This questionnaire is composed of ten questions, the scores for each question being interpreted as: 0: not at all or not relevant; 1: a little; 2: a lot; 3: very much. The final overall score of the questionnaire is interpreted as follows: 0-1: no effect at all on patient's life; 2-5: small effect on patient's life; 6-10: moderate effect on patient's life; 11-20: very large effect on patient's life or 21-30: extremely large effect on patient's life. 3

The quantitative variables measured were described as means and standard deviations of the mean when distribution was normal or medians and quartiles when it was not. The normalcy of the data was tested using the Kolmogorov-Smirnov test. If data were normal, the variables were compared between the two groups using Student's t-test; otherwise the Mann-Whitney test was used.

Qualitative variables were described as the absolute number and percentage of patients, and were compared between the groups using the chisquare test or Fisher's exact test with the Monte Carlo simulation when the chi-square test could not be applied.

A significance level of 5% was adopted throughout the statistical analysis, which was performed using the SPSS statistical software package, version 15.

 

RESULTS

The percentage of patients with lepromatous leprosy was higher (68.1%) in the Amazon region. In general, quality of life was poorer in the Amazon, with 76.9% of patients in that region evaluating their quality of life as poor compared to only 19% in Santo André (p<0.001). These results are shown in Figure 1, which shows the differences in the overall mean scores of the two groups. The Santo André group had a lower score compared to the group of patients in the Amazon region. This difference is reflected in the medians shown in the darker lines inside the box.

 

 

The majority of the patients in the Amazon had sequelae associated with poor quality of life, as evaluated by their score and shown in Table 1.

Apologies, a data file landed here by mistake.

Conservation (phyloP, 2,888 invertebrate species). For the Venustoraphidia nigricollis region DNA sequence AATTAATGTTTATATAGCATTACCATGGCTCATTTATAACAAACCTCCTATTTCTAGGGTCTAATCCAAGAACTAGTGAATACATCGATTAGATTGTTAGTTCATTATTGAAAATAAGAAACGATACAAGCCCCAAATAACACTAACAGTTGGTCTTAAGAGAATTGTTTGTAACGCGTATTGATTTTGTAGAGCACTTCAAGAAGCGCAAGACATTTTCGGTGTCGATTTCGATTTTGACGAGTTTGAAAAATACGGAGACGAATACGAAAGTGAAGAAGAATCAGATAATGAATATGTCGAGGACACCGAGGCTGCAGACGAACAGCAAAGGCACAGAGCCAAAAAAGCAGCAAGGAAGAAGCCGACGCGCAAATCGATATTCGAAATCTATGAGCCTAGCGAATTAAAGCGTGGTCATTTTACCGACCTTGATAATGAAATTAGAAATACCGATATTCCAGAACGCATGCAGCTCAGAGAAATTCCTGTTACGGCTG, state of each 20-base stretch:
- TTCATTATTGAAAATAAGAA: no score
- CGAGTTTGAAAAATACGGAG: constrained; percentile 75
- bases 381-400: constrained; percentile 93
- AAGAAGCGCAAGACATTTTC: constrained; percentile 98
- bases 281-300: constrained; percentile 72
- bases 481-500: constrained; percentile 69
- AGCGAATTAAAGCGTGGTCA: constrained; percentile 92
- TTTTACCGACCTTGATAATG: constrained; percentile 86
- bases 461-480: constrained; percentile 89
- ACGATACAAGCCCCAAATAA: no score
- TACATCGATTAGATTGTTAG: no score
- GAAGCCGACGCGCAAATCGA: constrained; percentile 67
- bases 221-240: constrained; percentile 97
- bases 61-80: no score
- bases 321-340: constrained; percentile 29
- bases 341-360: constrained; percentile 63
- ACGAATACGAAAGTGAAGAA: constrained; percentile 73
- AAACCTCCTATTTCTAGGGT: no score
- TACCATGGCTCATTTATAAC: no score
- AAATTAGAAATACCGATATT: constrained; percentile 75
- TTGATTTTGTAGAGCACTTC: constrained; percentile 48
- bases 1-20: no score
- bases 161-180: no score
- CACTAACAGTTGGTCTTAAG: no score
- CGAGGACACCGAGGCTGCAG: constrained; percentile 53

DISCUSSION

One possible explanation for the greater number of cases of lepromatous leprosy in the Amazon is that in addition to this being a hyperendemic region with precarious socioeconomic conditions, detection of cases is often delayed; consequently, these patients progress untreated to the more severe forms of the disease. 9

The higher mean scores found in the Amazon may be explained by the fact that in this region the disease is not diagnosed in its early phases because of the poor access to healthcare services and the lack of trained professionals, with the result that the patients progress to more severe forms of the disease (multibacillary forms). Since they are not provided with treatment and are not followed-up, they develop sequelae that are disabling and disfiguring, leading to a decline in quality of life and exerting an impact on their hunting and agricultural activities, which are important in this region of the Amazon. 9,10

The high scores found in the quality of life indexes evaluated in the present study show the significant effect of this disease on the quality of life of patients in the Amazon region who had disabling sequelae. The differences found between the ABC region in the state of São Paulo and the Amazon region were statistically significant.

 

REFERENCES

1. Halioua B, Bemmont MG, Lunel F. Quality of life in Dermatology. Int J Dermatol.2000;39:801-6.         [ Links ]

2. Jawett S, Ryan T.Skin disease and handicap: An analysis of the impact of skin conditions. Soc Sc Med. 1985;20:425-9.         [ Links ]

3. Finlay AY, Ryan T. J.Disability and Handicap in Dermatology. Int J Dermatol.1996;35:305-11.         [ Links ]

4. Guyatt GH, Feeny DH. Measuring health-related quality of life. Ann Inter Med. 1993;118:622-9.         [ Links ]

5. Aaronson NK.Quality of life assessment in clinical trials: Methodologic issues.Control Clin Trials. 1989;10:195-208.         [ Links ]

6. Greenfield S, Nelson EC. Recent developments and future issues in the use of health status assesment measures in clinical settings. Med Care. 2000;30:MS23-41.         [ Links ]

7. Wiklund I, Dirrenas E, Wahl W. Factors of importance when evaluating quality of life in clinical trails. Control Clin Trials.1990;11:169-79.         [ Links ]

8. Wang CH. Quality of life and health for persons living with leprosy. Nurs Sci Q.1997;10:144-5.         [ Links ]

9. Maluf SA, Pedrazzani ES, Pedroso M, Toyoda CY. Prevenção de incapacidades em hanseníase: realidade numa unidade sanitária. Rev Bras Enferm. 1985;38:319-28.         [ Links ]

10. Martins BDL, Torres FN, Oliveira MLW. Impacto na qualidade de vida em pacientes com hanseníase. An Bras Dermatol. 2008;83:39-43.         [ Links ]

 

 

Mailing address:
Rodrigo Sestito Proto
Rua Vieira de Morais ,1196
04617 003 - Campo Belo São Paulo - SP, Brazil
Phone./Fax: 11 5542 0114 / 11 5531 3271
email: rodrigoproto@hotmail.com

Received on 14.05.2009.
Approved by the Advisory Board and accepted for publication on 18.06.10.
Conflict of interest: None
Financial funding: None

 

 

* Study conducted in the leprosy outpatient clinic, Department of Dermatology, ABC School of Medicine (FMABC), São Paulo, Brazil.